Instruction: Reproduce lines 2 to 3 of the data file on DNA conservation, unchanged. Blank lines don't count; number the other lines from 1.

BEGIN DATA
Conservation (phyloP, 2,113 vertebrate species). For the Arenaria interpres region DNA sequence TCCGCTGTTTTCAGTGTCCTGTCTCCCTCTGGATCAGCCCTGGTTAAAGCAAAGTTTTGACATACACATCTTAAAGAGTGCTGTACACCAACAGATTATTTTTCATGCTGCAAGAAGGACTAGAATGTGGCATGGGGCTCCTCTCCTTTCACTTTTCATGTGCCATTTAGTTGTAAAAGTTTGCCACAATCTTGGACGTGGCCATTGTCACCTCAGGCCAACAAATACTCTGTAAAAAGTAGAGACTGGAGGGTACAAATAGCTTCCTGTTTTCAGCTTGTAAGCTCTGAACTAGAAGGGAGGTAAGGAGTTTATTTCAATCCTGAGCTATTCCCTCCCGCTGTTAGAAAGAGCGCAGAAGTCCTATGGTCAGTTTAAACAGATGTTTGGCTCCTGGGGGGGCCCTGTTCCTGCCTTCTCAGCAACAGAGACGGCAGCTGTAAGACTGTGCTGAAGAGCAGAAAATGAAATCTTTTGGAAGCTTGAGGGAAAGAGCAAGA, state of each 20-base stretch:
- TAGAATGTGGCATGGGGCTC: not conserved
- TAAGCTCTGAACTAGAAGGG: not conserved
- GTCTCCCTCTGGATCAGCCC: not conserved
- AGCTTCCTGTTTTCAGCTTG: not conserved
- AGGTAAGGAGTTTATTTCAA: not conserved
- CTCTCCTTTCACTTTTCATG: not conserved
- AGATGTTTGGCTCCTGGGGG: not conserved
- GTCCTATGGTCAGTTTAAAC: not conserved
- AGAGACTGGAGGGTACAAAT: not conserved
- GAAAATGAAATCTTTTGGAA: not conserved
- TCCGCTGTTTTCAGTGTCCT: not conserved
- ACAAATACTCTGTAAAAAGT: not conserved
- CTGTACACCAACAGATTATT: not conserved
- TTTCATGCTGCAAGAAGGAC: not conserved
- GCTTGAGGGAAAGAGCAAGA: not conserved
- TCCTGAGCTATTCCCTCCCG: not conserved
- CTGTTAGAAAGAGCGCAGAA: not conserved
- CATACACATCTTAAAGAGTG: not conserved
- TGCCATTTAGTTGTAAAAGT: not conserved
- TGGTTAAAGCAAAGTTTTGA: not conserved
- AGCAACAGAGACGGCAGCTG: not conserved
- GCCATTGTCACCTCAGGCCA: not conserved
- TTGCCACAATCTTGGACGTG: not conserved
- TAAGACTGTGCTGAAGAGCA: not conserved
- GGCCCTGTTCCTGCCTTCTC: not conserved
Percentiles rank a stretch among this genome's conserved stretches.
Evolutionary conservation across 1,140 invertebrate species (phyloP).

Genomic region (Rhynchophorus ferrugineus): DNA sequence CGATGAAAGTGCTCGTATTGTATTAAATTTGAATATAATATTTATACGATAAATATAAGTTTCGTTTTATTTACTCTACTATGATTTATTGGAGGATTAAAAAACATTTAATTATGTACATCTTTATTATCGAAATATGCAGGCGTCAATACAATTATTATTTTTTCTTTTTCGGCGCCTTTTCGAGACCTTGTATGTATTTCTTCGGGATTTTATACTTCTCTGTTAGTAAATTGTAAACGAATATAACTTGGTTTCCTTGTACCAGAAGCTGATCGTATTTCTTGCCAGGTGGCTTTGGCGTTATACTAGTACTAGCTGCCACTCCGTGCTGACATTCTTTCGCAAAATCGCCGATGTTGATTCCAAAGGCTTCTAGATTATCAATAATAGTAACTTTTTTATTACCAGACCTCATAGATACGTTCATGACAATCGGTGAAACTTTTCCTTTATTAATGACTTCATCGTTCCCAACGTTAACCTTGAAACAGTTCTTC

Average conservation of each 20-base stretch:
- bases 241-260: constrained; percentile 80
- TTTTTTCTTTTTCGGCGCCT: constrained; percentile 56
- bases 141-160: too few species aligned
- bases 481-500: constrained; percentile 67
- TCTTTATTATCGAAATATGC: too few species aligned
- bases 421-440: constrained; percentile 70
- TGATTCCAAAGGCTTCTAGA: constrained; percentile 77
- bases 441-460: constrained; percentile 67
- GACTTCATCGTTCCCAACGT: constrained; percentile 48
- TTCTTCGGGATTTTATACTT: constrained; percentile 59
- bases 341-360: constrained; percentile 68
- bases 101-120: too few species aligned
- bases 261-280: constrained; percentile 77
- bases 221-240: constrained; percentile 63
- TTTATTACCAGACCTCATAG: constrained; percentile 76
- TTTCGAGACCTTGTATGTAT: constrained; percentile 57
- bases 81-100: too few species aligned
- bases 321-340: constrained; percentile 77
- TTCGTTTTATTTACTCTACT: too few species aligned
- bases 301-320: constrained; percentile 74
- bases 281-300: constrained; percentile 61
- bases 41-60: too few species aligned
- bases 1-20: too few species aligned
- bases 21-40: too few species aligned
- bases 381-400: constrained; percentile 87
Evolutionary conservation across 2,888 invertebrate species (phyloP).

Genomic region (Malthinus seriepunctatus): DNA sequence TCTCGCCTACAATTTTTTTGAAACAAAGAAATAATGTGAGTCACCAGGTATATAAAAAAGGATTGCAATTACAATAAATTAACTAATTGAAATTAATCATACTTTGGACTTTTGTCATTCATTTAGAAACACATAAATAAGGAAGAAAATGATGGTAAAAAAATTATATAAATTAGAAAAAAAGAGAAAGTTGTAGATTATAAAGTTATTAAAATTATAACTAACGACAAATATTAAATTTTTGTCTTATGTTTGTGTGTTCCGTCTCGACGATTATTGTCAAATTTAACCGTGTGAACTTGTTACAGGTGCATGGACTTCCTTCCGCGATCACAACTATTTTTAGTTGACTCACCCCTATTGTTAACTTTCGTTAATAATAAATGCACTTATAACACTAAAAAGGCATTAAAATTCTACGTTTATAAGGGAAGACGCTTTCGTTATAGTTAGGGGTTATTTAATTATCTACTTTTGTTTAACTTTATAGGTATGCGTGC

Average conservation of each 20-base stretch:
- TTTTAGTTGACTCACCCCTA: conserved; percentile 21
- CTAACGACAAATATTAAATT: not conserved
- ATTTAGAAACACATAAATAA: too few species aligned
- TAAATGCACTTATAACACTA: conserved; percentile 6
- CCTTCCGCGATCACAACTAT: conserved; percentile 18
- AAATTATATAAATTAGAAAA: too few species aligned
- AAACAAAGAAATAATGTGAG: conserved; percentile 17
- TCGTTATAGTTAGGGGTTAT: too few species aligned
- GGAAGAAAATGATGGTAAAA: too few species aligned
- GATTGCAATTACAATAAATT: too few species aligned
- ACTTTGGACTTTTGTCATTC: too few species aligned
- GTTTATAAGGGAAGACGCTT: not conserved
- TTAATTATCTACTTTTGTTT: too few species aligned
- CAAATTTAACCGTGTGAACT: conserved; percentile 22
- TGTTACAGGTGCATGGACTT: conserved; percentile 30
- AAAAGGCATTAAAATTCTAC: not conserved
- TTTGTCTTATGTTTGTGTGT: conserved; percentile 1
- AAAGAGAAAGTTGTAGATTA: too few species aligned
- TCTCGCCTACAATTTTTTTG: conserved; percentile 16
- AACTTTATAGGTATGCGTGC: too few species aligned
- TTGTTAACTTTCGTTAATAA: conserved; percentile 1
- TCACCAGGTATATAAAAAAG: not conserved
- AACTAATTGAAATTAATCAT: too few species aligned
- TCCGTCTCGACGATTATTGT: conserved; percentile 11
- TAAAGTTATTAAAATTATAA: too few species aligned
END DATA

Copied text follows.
- TAGAATGTGGCATGGGGCTC: not conserved
- TAAGCTCTGAACTAGAAGGG: not conserved